a reply to: BELIEVERpriest
1) We are saved by Faith
"Saved" in the New Testament doesn't mean the same thing as
in modern pop-culture religion, which is a guaranteed golden ticket to the Rapture.
It is rather the analog of the Old Testament version of salvation, such as the Israelites crossing the Red Sea to escape Pharaoh's army, to gather in
Sinai as the congregation of the saved.
The NT version is the church as the congregation of the saved, believing in Jesus rather than following Moses.
The "Faith" is the entrée into this community, rather than making an oath to follow hundreds of laws, as the Israelites were obligated to.
People "saved" in the NT sense are no more guaranteed heaven than individuals of the Sinai Israelites were guaranteed the promised land.
The group in general, does, otherwise 'being saved', as a term, would be meaningless.
3) We are identified with Jesus' Royal Priesthood, making
each Christian a believer-priest before God
Again, this is an allusion to the covenant of Sinai, where the promise from YHWH was that they
were to become a nation of priests.
The idea is that Christianity is in no way inferior to the old covenant scheme.
It is not supposed to be taken literally.
4) The Holy Spirit dwells within us, but it is our choice whether or not to let Him work through us.
The "Holy Spirit" is the third person of the godhead, so does not literally dwell in us.
There is a spirit that is holy, that is God's, that comes to us through Jesus, that does dwell in us as the life-giving spirit that replaces the
natural spirit that ordinarily leads us to sin and death.
Since we still sin on a regular basis, we should confess those sins privately to God
the Father directly, on a regular basis.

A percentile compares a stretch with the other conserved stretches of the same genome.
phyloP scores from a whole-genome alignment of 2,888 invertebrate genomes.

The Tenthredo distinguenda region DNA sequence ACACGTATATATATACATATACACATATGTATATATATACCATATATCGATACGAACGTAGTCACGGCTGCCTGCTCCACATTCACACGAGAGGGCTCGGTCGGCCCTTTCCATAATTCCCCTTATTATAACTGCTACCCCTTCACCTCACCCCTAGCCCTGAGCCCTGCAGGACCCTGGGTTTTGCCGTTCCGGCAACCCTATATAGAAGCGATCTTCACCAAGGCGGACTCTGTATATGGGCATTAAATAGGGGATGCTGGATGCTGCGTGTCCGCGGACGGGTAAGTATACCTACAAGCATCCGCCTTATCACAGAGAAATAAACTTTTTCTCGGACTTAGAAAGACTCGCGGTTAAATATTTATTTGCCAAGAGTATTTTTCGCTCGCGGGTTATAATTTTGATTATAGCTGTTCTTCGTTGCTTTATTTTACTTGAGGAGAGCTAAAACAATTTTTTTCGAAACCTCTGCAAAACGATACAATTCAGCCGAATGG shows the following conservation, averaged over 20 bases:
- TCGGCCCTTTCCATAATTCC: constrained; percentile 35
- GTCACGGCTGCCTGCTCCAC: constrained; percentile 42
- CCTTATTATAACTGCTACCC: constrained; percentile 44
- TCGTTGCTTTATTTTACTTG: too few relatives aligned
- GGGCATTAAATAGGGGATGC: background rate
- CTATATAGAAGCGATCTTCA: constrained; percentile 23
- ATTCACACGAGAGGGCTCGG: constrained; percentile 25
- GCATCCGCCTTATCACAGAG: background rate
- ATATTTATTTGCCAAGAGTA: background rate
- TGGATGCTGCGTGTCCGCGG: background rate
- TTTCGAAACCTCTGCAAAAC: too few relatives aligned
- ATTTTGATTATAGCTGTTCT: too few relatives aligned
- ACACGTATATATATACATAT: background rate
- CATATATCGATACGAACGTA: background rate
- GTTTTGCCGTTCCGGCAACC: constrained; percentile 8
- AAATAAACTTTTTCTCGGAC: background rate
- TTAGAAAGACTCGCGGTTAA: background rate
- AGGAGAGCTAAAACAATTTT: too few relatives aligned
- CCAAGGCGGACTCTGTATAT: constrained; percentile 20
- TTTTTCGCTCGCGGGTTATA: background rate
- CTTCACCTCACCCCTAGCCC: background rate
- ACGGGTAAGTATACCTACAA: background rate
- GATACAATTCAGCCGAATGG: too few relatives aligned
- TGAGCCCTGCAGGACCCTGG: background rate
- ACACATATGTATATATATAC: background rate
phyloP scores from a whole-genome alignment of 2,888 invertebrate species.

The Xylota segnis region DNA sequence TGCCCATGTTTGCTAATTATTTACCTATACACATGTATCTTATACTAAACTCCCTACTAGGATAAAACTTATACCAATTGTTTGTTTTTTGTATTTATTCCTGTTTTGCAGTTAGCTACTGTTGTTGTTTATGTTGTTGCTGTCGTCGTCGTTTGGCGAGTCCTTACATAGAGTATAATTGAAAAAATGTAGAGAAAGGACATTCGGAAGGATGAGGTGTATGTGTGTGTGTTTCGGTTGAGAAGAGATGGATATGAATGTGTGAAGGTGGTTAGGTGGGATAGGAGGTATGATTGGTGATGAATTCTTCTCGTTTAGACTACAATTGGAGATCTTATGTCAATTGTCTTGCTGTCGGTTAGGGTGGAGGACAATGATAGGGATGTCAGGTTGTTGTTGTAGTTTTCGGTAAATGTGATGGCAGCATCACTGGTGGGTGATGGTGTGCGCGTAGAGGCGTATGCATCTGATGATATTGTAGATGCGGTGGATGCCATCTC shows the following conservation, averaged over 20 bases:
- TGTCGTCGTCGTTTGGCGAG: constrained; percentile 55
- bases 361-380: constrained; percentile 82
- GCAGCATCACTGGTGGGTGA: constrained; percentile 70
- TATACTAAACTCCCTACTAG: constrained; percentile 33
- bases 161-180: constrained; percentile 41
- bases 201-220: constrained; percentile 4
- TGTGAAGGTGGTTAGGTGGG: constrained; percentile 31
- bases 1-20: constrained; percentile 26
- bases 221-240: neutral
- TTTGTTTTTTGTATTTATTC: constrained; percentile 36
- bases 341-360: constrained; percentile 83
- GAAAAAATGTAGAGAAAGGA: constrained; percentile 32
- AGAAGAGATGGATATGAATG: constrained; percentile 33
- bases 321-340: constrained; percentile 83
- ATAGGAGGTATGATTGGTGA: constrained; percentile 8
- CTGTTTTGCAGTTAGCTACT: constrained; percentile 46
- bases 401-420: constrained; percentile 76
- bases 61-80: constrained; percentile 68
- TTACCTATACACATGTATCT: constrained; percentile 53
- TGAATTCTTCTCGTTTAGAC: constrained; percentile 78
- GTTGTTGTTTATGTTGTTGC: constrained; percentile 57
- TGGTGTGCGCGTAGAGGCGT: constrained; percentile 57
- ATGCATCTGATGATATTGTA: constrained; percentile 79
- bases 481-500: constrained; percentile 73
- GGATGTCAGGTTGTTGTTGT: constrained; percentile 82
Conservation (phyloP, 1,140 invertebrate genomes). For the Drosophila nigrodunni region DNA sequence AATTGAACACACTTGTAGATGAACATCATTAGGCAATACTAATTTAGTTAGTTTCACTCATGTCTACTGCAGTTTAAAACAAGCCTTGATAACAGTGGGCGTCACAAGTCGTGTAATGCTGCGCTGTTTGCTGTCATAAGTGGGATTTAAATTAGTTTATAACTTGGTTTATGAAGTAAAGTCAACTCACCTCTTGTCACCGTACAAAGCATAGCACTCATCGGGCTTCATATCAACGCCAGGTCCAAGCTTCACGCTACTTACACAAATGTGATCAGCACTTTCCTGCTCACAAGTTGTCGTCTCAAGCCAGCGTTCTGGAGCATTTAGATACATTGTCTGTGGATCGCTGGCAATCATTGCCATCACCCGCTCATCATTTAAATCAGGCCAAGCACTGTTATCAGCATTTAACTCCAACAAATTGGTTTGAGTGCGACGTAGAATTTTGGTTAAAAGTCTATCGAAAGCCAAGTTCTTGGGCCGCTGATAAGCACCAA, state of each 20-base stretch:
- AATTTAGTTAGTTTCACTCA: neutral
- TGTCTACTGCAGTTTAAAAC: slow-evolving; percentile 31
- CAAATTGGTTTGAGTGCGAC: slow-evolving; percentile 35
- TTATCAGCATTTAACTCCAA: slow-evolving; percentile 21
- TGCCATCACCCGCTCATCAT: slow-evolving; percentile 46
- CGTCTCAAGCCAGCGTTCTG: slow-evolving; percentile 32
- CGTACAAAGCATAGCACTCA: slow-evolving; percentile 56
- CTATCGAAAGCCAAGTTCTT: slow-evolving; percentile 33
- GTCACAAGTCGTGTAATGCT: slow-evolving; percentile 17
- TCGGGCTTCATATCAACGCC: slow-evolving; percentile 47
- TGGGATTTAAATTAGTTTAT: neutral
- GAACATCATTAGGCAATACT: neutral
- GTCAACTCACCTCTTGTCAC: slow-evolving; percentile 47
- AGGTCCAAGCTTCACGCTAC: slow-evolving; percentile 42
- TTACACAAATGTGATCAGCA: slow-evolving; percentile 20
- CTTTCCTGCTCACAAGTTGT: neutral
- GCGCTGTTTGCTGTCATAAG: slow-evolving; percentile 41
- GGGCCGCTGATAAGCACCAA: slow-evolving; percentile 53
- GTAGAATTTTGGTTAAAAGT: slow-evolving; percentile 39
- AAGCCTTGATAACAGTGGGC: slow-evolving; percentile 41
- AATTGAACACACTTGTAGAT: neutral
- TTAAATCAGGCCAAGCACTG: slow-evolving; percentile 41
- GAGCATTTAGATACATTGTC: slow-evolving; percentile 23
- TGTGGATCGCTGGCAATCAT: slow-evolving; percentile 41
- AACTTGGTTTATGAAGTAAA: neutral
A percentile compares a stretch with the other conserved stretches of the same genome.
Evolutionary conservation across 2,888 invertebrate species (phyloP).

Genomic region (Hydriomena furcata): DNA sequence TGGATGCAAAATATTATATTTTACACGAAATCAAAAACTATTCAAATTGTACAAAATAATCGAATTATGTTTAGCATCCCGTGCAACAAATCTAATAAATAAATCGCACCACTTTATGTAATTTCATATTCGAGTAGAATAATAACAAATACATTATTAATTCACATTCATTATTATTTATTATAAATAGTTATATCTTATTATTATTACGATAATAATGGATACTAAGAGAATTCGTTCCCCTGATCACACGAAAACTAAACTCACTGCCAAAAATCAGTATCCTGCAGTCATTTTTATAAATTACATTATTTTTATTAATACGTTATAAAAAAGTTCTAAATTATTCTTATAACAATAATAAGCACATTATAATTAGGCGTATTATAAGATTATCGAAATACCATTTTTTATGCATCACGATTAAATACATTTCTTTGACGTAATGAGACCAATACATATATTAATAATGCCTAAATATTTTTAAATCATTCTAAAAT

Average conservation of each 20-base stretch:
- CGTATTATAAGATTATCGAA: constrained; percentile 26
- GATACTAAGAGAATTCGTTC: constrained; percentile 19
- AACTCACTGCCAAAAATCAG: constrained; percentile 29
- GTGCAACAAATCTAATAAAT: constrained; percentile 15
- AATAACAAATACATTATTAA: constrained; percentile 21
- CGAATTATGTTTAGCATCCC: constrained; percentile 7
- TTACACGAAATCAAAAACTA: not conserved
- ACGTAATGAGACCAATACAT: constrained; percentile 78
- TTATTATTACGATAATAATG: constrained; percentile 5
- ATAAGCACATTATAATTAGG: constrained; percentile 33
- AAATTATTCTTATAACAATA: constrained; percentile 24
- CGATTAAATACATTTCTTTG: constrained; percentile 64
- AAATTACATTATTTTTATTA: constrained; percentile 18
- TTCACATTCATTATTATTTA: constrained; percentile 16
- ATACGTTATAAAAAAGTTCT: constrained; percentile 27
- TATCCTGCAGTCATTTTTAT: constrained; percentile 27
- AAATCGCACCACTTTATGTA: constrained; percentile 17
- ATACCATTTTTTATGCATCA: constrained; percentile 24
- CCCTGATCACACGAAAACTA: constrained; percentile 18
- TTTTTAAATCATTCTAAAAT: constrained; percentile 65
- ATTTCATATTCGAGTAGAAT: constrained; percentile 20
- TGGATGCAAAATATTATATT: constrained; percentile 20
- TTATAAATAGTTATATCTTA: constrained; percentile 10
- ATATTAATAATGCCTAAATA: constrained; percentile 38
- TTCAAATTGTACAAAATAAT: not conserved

1 John is not concerned with what we do "privately".
It is about the benefits of a Christian community.
I think that he is promoting something like you see in the movies about AA meetings, that you first admit that you are an alcoholic.
In the world of 1 John, you would say, "Hello, my name is John, and I'm a sinner".
. . . and I certainly hope that any reader of 1 John 1:9
realizes that sins must be confessed to God. But we are called out of the world to be trained as Kings and Priests for Jesus future kingdom. If we are
each priests before God, then it should be obvious that a priest must confess his/her own sins regularly.
No, I think you are way off on this.
You are taking something unrelated from Peter to interpret this.
The writer here makes a comment that "the blood of Jesus cleanses us from all unrighteousness."
I think it could be a reference to communion, with the shared wine being symbolic of Jesus' blood.
Our being subject to examination by the congregation encourages towards a life of righteousness, if for no other reason than the avoidance of shame
while "walking in the light".
That has always been a function of biblical priesthood.
You are attempting to inject an element that
doesn't belong in a discussion of 1 John.
The Book of Hebrews makes an analogy to the temple priesthood but it is understood as just that, an analogy, and not something literal.
9-7-2014 by jmdewey60 because: (no reason given)